The connection between education and poverty is evident in New York City and all over the United States. The educational system in the more affluent neighborhoods tends to receive better funding. That is the sad reality of not being raised with money. Although there are many different programs that claim that they will help close the achievement gap in the impoverished schools, they don’t address the nucleus of the problem. POVERTY! If parents can’t afford to supply their children with the basics such as shelter, food, proper clothing and school supplies the child can’t be comfortable in school.
Some students have perfect attendance just so they are guaranteed at least two meals a day, hot water and heat during the winter. There are some kids that come to school to get attention, just to feel as though someone cares about them even if it is just for a few hours. Some children come to school dirty, smelling of urine and feces or in clothes that don’t fit either too big or too small. Some children don’t have proper clothing to protect them from the elements i.e. no socks, coats, hats, gloves or scarves. So many children walk to school through terrible conditions, be it through gang activity or passing crack houses and drug addicts. Lets us not forget the child whose parents are the drug addicts or gang bangers. Some believe that living in poverty is a choice or a consequence of having made bad decisions.
What about those who were born into poverty and know nothing more? What about the single mother/father of 6 children that are working two or more jobs trying to make ends meet, but is still unable to do better for lack of education. Some parents are in the country undocumented or functionally illiterate, in these cases, they are unable to help their children who may be struggling in school. This is what seems to be a never-ending cycle.
The rational mind knows without education this terrible cycle just goes on and on. Education is your only way out of a life of poverty. That is what has been drilled into our brain since early childhood but the sad reality is the deck is stacked against us.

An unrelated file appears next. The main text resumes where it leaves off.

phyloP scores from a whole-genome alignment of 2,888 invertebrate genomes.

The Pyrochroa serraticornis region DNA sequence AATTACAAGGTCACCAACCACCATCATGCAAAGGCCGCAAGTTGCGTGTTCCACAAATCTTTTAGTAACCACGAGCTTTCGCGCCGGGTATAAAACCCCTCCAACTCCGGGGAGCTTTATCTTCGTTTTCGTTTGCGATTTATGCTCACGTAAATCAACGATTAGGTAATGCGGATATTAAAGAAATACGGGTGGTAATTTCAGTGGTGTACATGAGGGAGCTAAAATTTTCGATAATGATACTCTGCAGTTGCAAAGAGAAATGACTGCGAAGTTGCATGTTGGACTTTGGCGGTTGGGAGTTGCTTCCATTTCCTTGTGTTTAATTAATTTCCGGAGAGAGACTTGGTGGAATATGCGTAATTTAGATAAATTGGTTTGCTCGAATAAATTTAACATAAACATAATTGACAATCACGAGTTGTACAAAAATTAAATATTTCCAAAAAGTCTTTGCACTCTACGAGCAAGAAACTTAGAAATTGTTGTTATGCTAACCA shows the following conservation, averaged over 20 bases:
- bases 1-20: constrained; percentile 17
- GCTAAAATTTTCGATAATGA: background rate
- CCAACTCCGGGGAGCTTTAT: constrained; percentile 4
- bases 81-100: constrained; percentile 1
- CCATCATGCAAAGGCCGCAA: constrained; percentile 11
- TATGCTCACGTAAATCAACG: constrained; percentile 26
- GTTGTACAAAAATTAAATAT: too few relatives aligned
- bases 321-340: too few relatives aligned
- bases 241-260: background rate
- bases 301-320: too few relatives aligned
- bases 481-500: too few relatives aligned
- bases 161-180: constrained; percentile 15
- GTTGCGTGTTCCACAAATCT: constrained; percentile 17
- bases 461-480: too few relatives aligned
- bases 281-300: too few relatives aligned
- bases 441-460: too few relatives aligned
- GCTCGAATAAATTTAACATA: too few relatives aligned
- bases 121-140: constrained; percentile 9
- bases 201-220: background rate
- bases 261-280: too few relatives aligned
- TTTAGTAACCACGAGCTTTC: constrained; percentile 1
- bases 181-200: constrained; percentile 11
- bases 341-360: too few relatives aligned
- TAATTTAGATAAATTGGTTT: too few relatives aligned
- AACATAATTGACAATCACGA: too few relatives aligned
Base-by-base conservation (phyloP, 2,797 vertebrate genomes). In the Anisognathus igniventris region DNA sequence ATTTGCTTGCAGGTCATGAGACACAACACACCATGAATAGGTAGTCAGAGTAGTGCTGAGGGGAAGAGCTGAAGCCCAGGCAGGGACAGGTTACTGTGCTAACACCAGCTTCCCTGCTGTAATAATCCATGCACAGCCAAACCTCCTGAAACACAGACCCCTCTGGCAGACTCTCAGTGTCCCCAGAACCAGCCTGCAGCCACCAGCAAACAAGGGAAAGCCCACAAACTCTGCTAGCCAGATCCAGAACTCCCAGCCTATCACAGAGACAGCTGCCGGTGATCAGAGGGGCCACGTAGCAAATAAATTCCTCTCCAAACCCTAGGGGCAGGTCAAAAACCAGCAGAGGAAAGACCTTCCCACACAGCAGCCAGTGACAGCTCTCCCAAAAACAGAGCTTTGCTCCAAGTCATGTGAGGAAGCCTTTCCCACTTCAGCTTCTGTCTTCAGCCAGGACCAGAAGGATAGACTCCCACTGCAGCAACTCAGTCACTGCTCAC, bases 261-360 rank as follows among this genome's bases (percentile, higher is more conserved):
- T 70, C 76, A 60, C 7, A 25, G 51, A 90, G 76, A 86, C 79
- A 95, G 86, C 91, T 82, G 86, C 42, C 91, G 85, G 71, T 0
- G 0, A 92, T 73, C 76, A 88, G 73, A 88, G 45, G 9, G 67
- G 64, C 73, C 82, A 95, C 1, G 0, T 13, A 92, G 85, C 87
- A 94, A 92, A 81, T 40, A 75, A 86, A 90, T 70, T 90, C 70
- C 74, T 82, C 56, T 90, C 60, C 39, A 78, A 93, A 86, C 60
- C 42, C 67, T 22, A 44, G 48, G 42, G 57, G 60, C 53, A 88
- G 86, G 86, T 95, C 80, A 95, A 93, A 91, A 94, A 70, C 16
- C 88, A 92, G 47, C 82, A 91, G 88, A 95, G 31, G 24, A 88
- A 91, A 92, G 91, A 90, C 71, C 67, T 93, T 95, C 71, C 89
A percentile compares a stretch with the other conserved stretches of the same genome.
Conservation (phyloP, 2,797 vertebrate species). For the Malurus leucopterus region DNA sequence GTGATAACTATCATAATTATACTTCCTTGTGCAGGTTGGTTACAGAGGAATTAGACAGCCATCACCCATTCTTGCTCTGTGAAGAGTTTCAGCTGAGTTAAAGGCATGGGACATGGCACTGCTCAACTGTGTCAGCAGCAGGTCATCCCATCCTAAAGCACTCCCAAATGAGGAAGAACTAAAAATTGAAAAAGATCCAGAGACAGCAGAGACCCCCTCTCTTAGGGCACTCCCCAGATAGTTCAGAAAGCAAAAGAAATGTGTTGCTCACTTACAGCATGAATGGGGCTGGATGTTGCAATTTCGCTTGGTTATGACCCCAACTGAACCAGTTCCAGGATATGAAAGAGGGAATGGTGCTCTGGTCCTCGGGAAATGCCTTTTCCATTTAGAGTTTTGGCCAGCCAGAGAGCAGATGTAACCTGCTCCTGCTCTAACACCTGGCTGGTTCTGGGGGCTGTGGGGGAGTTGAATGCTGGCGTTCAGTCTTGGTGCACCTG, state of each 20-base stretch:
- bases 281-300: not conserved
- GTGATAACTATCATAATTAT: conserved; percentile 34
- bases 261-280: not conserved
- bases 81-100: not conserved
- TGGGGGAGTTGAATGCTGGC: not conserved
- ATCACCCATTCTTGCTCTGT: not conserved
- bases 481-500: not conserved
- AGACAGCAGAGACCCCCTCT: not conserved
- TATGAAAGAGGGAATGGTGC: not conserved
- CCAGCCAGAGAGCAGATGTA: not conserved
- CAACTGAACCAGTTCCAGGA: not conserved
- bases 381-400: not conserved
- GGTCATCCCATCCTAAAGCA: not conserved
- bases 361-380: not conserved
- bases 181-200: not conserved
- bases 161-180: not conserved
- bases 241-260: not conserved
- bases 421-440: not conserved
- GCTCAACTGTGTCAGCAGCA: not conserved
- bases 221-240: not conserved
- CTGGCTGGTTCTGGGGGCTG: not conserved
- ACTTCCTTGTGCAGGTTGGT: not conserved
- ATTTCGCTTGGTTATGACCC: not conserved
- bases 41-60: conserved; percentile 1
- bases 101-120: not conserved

Being raised in poverty exposes children to many risk factors for developing disabilities. Biological factors include toxin exposure (e.g. lead paint in older buildings), malnourishment, premature birth from no prenatal drug and alcohol use, vitamin deficiencies in the mother (e.g. folic acid). In addition, children living in low-income homes have limited access to books, poor quality child-care and less interaction between themselves and their primary caregivers. The NRC identified time between parents and their children to be the most important factor in early childhood development, and parents in low-income households often do not have the time to devote to their children. Less time with parents ‘ means less verbal discussions, less vocabulary development, and less social skills development- all contributing to a tougher time in school.
Lastly, the connection between education and homelessness is a huge issue in the United States. Not having a home can be extremely stressful for anyone be it, adult or child. The National Center on Family Homelessness reports that more than 1.6 million children were homeless annually in America between 2006 and 2010, marking a 20% increase. It is estimated that roughly 40% of homeless children were under the age of six. There are many reasons families become homeless, lack of education, single parents of multiple children. I have come across many of these families working as a special education teacher. In my school, more than 80% of the students are from homeless shelters.
Research suggests that early experiences and environmental influences can negatively impact a child’s development in the following ways: The typical moving around creates children with high levels of emotional and behavioral problems at home and in school. Homeless children are twice as likely to go hungry, have acute medical problems, and less access to dental care. The long-term effects on academic performance can cause grade retention and more referrals to special education. Homeless children are more than twice as likely to be expelled, suspended or drop out of high school. As an educator in a 3K-8 school, I see why these statistics are as high as they are. The homeless population in my school is very high. It has opened my eyes and made me want to do more. I see how these statistics come to fruition, I see the need for attention, food, and clothing not only in my school but also in my school community.
My experiences with my students throughout the years has guided me to my choice to become a special education teacher. I want to make a difference in my community by teaching my kids they shouldn’t let the ignorance of others define them. They can overcome any obstacle that life throws at them with faith in themselves and hard work. Education is the key that unlocks the door to a successful future.